Article

Factors contributing to sleep disturbance and hypnotic drug use in hemodialysis patients.

Nagoya University School of Health Sciences, 1-1-20 Daiko, Minami, Higashi-ku, Nagoya, Aichi 461-8673, Japan.
Internal Medicine (Impact Factor: 0.97). 02/2006; 45(22):1273-8. DOI: 10.2169/internalmedicine.45.1826
Source: PubMed

ABSTRACT Sleep disturbance and the use of hypnotic medications are common in patients on hemodialysis. Factors that contribute to sleep disturbance and the use of hypnotic medications in hemodialysis patients were investigated.
With the use of a questionnaire-based survey, we examined the prevalence of symptoms that reflect sleep disorders such as insomnia, restless legs syndrome (RLS), and snoring and use of hypnotic medications in 252 hemodialysis patients.
The overall prevalence of insomnia was 59.1%, with the prevalence of difficulty in initiating sleep (DIS), difficulty in maintaining sleep (DMS), and early morning awakening (EMA) being 47.6, 24.2, and 28.2%, respectively. Daytime sleepiness and habitual snoring were reported by 42.5 and 33.7%, respectively. The prevalence of routine use of hypnotic drugs was 25.8%. Both RLS and age were significantly associated with insomnia [odds ratio (OR), 3.75; p 0.001, OR, 1.03; p < 0.01]. RLS was a significant factor for DIS, DMS, and EMA (OR, 2.26; p < 0.05, OR, 3.44; p < 0.0005, OR, 4.25; p < 0.0005) and age was a significant factor for DMS and EMA (OR, 1.03; p = 0.053, OR, 1.05; p < 0.005). Both insomnia and snoring were associated with the use of hypnotic drugs (OR, 2.97; p < 0.001, 1.59; p=0.13).
Both RLS and sleep-disordered breathing may contribute to sleep disturbance in hemodialysis patients. RLS in particular may be an important factor in insomnia, which in turn is likely responsible for the high prevalence of hypnotic drug use in hemodialysis patients.

0 Followers
 · 
90 Views
  • [Show abstract] [Hide abstract]
    ABSTRACT: In a sampled-data system, the sliding mode control output can change only at the sampling instants. The system state deviates from the sliding surface unavoidably. Discrete-time implementation of the switching type continuous-time sliding mode controller causes system chatterings. An idea of a non-switching type of discrete equivalent control is proposed for chattering elimination. In this paper, a fuzzy mechanism is introduced into the digital sliding mode control design. The proof and a numerical example show that the goal of the discrete-time sliding mode is attained successfully.
    Networking, Sensing and Control, 2004 IEEE International Conference on; 02/2004
  • Source
    [Show abstract] [Hide abstract]
    ABSTRACT: Objective: Restless legs syndrome (RLS) is known to be associated with chronic renal failure (CRF) patients on hemodialysis, however the prevalence of RLS in CRF patients on hemodialysis is variable due to different diagnostic criteria or dialysis technique. A few reports have indicated the association between RLS symptom and lower life quality in CRF patients on hemodialysis. This study aims to investigate the prevalence of RLS and its association with the quality of life in CRF patients of a single dialysis unit in Korea. Methods: A total of 83 Korean CRF patients on hemodialysis in the Korea University Hospital were examined. International Restless Legs Syndrome Study Group (IRLSSG) criteria and International Restless Legs Scale (IRLS) were used to determine the diagnosis and severity of RLS. Questionnaires including Athens Insomnia Scale (AIS), Epworth sleepiness scale (ESS), and Medical Outcome Study Form-36 (SF-36) were administered to all the patients for the assessment of sleep and quality of life. Hamilton Depression Rating Scale (HDRS) and Clinical Global Impression (CGI) were also measured for depression and status of mental illness by psychiatrist. Results: Of the 83 patients, 31 (37.3%) patients were found to have RLS and 43 (51.8%) patients met at least one of the RLS diagnostic criteria. The AIS (t=2.40, p=0.019), ESS (t=2.41, p=0.018), HDRS (t=3.85, p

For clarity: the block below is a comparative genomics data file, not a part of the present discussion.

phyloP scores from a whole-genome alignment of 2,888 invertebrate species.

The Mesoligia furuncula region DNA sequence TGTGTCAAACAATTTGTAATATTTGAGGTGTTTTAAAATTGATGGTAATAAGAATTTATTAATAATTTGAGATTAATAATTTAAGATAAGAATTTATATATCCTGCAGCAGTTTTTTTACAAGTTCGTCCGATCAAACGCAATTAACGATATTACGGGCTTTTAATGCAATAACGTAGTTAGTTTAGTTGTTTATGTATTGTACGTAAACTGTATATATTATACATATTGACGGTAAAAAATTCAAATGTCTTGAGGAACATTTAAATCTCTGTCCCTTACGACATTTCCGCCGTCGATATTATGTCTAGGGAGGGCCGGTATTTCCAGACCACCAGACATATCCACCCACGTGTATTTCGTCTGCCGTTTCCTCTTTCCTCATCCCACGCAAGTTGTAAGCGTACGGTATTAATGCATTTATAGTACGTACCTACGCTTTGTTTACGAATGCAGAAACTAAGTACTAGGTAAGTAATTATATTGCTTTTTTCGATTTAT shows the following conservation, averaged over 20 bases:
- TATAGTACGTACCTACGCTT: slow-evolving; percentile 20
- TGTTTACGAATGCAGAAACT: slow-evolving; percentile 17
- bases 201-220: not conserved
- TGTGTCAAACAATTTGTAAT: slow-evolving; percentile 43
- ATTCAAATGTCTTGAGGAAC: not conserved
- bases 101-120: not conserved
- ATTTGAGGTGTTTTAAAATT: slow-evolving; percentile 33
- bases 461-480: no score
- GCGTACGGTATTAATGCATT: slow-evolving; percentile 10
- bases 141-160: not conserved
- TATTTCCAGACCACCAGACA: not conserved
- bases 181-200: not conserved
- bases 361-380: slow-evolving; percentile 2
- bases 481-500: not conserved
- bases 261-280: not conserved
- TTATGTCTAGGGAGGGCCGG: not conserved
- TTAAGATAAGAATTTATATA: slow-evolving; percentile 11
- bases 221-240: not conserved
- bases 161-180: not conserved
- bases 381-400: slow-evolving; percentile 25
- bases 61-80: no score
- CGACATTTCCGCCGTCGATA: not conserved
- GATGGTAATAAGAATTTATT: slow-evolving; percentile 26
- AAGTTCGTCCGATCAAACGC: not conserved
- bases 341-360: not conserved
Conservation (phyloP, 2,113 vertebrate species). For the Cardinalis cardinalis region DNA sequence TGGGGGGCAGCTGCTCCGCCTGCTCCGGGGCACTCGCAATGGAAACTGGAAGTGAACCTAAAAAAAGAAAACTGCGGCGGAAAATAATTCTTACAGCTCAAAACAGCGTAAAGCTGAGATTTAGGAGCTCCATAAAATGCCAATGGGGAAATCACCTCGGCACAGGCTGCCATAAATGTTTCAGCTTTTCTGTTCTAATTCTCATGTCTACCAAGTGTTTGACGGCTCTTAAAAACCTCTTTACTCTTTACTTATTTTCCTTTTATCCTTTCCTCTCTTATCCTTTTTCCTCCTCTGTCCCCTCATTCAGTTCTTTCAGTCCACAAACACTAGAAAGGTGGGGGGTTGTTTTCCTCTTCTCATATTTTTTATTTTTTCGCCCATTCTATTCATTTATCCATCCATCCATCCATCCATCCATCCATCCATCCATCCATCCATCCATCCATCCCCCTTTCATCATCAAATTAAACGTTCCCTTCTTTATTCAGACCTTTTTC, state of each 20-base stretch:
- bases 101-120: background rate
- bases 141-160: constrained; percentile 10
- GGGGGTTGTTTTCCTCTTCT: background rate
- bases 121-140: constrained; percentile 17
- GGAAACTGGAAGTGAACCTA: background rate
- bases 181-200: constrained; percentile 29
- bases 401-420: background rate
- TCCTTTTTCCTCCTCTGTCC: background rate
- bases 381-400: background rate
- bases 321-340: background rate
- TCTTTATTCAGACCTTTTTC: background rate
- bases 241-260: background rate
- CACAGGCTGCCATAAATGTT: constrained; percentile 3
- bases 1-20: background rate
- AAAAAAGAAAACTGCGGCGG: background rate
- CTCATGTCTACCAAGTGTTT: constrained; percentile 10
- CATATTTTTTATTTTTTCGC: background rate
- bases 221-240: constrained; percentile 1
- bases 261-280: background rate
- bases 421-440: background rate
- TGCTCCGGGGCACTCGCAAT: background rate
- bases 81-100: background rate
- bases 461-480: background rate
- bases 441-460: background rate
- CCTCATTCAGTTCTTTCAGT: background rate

01/2007; 14(2).
  • Source
    [Show abstract] [Hide abstract]
    ABSTRACT: Subjective sleep complaints have been reported in up to 80% of patients with end stage renal disease (ESRD). In these patients, sleep disturbances manifesting as insomnia, sleep apnea syndrome, restless leg syndrome (RLS), periodic limb movement disorder and excessive daytime sleepiness (EDS) have been frequently reported. Moreover, studies about the role of dialysis shift on sleep abnormalities, morbidity and mortality are still scarce. The aim of this study was to investigate the influence of dialysis shift on the quality of sleep and sleep abnormalities in patients with ESRD. We studied one hundred consecutive patients from a dialysis center. Quality of sleep was assessed by the Pittsburgh Sleep Quality Index and subjective EDS by the Epworth Sleepiness Scale. Restless leg syndrome was diagnosed using the four minimum criteria defined by the International Restless Legs Syndrome Study Group. Clinical and laboratory parameters were obtained by interview and chart review. Adequacy of dialysis was evaluated by the Kt/V index. Poor quality sleep (PSQI>6) was found in 75% of cases and was associated with RLS (p=0.004) and with snoring (p=0.016). EDS (ESS>10) was present in 28% of cases. Patients with EDS (1.33+/-0.29) had lower values of the Kt/v index (P=0.01) than those without EDS (1.52+/-0.32). RLS was present in 48% of cases. Irrespective of dialysis shift, poor quality sleep, EDS and RLS were not different among patients. Poor quality sleep, EDS and RLS were common and not related to dialysis shift.
    Revista da Associação Médica Brasileira 11/2007; 53(6):492-6. DOI:10.1590/S0104-42302007000600014 · 0.92 Impact Factor